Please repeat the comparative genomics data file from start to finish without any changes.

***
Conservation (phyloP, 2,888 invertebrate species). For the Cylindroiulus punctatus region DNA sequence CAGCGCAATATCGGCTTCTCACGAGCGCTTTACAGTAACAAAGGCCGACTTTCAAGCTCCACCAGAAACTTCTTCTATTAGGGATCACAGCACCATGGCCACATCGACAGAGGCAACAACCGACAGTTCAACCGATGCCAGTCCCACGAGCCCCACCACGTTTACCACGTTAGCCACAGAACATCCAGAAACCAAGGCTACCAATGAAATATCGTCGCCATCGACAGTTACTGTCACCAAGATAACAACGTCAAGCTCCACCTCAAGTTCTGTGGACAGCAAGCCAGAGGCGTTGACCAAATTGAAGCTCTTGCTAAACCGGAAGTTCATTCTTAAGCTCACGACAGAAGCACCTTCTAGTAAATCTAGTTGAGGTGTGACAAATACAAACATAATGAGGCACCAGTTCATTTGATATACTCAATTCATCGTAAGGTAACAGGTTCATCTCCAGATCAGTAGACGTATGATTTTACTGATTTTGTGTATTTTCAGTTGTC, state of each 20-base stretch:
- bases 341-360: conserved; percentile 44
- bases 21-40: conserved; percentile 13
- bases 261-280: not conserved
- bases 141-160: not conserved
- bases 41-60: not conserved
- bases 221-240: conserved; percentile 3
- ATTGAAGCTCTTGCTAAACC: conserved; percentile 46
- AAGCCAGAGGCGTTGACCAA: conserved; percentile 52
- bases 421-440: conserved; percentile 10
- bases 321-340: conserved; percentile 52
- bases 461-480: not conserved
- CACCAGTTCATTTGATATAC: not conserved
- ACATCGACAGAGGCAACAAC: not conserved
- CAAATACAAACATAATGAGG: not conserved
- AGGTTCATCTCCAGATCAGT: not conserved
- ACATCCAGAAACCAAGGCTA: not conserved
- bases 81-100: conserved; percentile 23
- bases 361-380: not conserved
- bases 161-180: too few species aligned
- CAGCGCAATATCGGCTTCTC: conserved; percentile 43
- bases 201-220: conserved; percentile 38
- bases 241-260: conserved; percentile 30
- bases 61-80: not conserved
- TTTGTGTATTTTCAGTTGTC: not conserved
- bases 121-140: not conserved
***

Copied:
Conservation (phyloP, 2,888 invertebrate species). For the Cylindroiulus punctatus region DNA sequence CAGCGCAATATCGGCTTCTCACGAGCGCTTTACAGTAACAAAGGCCGACTTTCAAGCTCCACCAGAAACTTCTTCTATTAGGGATCACAGCACCATGGCCACATCGACAGAGGCAACAACCGACAGTTCAACCGATGCCAGTCCCACGAGCCCCACCACGTTTACCACGTTAGCCACAGAACATCCAGAAACCAAGGCTACCAATGAAATATCGTCGCCATCGACAGTTACTGTCACCAAGATAACAACGTCAAGCTCCACCTCAAGTTCTGTGGACAGCAAGCCAGAGGCGTTGACCAAATTGAAGCTCTTGCTAAACCGGAAGTTCATTCTTAAGCTCACGACAGAAGCACCTTCTAGTAAATCTAGTTGAGGTGTGACAAATACAAACATAATGAGGCACCAGTTCATTTGATATACTCAATTCATCGTAAGGTAACAGGTTCATCTCCAGATCAGTAGACGTATGATTTTACTGATTTTGTGTATTTTCAGTTGTC, state of each 20-base stretch:
- bases 341-360: conserved; percentile 44
- bases 21-40: conserved; percentile 13
- bases 261-280: not conserved
- bases 141-160: not conserved
- bases 41-60: not conserved
- bases 221-240: conserved; percentile 3
- ATTGAAGCTCTTGCTAAACC: conserved; percentile 46
- AAGCCAGAGGCGTTGACCAA: conserved; percentile 52
- bases 421-440: conserved; percentile 10
- bases 321-340: conserved; percentile 52
- bases 461-480: not conserved
- CACCAGTTCATTTGATATAC: not conserved
- ACATCGACAGAGGCAACAAC: not conserved
- CAAATACAAACATAATGAGG: not conserved
- AGGTTCATCTCCAGATCAGT: not conserved
- ACATCCAGAAACCAAGGCTA: not conserved
- bases 81-100: conserved; percentile 23
- bases 361-380: not conserved
- bases 161-180: too few species aligned
- CAGCGCAATATCGGCTTCTC: conserved; percentile 43
- bases 201-220: conserved; percentile 38
- bases 241-260: conserved; percentile 30
- bases 61-80: not conserved
- TTTGTGTATTTTCAGTTGTC: not conserved
- bases 121-140: not conserved